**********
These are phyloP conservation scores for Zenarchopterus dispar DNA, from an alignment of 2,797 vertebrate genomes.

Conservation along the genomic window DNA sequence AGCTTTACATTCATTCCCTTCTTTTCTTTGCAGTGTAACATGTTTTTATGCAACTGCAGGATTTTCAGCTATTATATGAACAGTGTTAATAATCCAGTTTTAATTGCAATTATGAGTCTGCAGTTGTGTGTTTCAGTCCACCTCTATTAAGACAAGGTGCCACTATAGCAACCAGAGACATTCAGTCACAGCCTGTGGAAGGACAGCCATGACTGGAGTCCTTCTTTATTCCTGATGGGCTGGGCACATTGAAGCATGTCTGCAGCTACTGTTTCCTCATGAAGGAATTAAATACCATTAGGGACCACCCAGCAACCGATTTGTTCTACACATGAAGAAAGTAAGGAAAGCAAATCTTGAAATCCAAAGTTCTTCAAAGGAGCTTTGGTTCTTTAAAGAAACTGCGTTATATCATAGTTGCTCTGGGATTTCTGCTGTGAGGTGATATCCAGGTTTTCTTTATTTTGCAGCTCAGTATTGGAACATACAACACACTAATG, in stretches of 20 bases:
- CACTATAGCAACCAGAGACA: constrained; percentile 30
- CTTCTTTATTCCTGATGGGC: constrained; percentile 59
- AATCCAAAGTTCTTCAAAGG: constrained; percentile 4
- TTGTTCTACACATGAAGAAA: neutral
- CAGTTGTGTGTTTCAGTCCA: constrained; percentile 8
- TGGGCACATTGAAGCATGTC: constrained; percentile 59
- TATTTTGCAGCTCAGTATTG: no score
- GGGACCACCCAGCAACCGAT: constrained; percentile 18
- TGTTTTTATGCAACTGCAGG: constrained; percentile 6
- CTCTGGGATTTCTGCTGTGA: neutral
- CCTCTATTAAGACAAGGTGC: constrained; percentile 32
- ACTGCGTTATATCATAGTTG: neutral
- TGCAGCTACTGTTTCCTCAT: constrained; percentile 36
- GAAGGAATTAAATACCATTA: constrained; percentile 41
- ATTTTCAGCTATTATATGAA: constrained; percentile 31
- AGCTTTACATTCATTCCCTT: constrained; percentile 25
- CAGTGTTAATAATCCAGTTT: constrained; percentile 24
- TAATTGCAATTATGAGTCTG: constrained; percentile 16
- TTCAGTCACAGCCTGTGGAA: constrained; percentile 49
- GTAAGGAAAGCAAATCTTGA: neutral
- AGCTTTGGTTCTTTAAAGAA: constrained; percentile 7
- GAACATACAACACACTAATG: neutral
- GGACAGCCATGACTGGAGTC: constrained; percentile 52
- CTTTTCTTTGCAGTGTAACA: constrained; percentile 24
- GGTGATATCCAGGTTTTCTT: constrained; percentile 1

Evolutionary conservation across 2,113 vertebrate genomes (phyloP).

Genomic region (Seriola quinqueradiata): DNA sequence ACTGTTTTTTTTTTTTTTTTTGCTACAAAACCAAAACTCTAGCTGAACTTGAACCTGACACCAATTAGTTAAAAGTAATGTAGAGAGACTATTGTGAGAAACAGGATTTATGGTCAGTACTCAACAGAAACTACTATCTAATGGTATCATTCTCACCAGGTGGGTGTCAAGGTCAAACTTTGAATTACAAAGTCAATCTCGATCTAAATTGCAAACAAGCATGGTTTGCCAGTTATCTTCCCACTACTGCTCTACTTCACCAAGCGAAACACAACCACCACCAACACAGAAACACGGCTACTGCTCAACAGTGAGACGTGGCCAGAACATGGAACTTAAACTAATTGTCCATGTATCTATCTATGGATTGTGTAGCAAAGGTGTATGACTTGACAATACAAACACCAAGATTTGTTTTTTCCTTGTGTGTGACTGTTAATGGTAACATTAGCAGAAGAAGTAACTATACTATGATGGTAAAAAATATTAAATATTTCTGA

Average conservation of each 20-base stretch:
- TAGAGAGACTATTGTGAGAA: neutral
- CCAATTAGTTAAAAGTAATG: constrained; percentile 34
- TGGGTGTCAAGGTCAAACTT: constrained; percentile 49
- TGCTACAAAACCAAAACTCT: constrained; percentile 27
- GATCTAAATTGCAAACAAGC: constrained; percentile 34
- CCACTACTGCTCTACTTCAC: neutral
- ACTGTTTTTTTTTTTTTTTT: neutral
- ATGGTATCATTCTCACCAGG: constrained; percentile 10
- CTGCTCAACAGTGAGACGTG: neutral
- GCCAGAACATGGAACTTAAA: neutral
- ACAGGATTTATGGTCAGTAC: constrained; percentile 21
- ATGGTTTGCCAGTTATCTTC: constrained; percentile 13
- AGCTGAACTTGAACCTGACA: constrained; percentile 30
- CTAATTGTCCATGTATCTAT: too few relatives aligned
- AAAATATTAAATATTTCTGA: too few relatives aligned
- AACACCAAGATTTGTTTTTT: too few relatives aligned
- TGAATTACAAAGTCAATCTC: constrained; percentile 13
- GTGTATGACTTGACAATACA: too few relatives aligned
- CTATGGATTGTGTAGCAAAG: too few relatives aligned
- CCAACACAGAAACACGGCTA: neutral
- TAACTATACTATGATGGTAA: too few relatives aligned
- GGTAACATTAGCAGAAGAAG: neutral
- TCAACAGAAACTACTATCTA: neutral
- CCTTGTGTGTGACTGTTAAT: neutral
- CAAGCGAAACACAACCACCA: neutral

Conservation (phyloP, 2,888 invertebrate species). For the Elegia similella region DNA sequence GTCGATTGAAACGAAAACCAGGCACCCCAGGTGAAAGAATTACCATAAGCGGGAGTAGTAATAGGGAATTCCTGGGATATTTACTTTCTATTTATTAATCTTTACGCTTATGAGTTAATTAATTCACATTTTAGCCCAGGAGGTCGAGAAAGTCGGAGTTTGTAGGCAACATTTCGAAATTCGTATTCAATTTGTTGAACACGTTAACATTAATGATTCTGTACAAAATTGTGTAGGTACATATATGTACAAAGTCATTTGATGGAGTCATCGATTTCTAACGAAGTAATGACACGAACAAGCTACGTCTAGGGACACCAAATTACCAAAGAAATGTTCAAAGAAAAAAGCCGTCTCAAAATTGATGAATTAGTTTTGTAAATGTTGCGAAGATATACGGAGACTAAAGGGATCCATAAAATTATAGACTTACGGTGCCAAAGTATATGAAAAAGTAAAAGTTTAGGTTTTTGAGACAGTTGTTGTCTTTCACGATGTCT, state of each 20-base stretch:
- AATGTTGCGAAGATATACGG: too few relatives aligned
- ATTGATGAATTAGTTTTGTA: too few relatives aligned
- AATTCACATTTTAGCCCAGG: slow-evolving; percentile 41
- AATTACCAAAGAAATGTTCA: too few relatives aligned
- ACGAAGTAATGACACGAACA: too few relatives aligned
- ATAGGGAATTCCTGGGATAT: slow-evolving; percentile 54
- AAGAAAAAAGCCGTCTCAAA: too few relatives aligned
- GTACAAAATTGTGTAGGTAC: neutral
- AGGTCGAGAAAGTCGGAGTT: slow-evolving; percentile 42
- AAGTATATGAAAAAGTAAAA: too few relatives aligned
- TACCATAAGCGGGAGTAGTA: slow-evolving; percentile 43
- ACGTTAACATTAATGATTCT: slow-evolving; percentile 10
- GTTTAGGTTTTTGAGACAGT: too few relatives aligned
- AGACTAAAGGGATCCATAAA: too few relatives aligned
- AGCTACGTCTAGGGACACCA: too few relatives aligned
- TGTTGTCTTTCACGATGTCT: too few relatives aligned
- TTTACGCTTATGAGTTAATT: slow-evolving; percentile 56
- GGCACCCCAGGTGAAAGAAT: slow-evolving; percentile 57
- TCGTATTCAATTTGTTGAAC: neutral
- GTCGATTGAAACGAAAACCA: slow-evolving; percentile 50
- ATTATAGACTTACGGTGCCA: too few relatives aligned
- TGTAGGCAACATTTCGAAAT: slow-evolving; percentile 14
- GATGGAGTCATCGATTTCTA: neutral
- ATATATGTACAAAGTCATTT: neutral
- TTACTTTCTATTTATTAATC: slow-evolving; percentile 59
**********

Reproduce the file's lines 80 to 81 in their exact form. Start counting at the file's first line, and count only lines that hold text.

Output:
- ATATATGTACAAAGTCATTT: neutral
- TTACTTTCTATTTATTAATC: slow-evolving; percentile 59